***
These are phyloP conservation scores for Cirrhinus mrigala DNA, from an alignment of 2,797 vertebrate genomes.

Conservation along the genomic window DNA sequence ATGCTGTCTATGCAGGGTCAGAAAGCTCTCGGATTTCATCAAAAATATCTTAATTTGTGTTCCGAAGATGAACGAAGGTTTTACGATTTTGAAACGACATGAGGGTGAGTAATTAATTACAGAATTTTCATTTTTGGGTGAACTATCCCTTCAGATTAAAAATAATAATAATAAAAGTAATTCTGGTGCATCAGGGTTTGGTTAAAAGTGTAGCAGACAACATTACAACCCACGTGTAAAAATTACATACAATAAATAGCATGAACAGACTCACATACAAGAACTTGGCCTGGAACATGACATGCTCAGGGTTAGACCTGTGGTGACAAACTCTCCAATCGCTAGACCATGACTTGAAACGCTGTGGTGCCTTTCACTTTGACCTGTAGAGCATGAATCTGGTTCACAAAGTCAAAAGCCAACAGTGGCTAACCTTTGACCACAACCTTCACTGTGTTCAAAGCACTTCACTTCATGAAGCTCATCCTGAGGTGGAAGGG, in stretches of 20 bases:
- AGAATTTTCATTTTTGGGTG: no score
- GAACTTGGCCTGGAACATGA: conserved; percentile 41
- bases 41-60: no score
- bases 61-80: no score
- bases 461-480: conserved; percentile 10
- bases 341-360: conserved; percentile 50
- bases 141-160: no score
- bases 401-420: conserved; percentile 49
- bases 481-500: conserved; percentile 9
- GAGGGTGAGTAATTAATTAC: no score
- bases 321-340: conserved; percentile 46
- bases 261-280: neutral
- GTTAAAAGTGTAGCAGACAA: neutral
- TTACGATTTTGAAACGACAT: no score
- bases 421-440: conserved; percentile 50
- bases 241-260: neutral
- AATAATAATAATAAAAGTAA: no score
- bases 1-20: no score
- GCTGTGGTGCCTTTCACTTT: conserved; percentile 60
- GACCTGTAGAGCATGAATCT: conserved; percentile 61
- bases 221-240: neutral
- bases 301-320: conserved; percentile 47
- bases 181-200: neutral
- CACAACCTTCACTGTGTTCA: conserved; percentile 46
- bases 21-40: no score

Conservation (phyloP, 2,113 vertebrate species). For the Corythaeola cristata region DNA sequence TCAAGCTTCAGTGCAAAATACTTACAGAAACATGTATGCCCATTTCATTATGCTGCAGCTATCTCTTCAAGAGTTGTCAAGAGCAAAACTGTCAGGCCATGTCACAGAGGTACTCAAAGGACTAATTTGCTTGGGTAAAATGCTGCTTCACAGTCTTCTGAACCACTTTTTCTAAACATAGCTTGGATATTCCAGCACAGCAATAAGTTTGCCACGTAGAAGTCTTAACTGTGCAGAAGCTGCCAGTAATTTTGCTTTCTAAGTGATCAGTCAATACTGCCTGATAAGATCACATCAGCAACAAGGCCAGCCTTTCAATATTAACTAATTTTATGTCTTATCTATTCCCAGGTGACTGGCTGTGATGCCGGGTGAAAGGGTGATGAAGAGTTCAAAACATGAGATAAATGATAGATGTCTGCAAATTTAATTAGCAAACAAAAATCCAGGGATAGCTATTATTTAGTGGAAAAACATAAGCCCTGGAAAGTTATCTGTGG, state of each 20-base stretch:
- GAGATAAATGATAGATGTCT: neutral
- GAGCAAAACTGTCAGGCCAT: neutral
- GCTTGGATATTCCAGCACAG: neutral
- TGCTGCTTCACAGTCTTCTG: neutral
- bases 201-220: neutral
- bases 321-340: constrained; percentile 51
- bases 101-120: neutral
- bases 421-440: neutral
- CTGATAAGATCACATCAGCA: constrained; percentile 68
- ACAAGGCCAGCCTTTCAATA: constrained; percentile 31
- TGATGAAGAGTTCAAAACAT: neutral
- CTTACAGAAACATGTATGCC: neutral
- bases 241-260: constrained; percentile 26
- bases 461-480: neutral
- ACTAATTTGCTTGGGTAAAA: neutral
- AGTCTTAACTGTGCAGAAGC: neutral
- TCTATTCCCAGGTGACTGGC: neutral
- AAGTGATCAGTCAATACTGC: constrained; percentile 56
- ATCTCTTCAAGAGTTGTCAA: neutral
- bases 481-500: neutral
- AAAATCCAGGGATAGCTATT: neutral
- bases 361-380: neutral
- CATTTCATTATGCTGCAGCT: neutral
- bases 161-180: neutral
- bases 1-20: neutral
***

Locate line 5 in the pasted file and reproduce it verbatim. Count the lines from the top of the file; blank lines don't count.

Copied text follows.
- bases 41-60: no score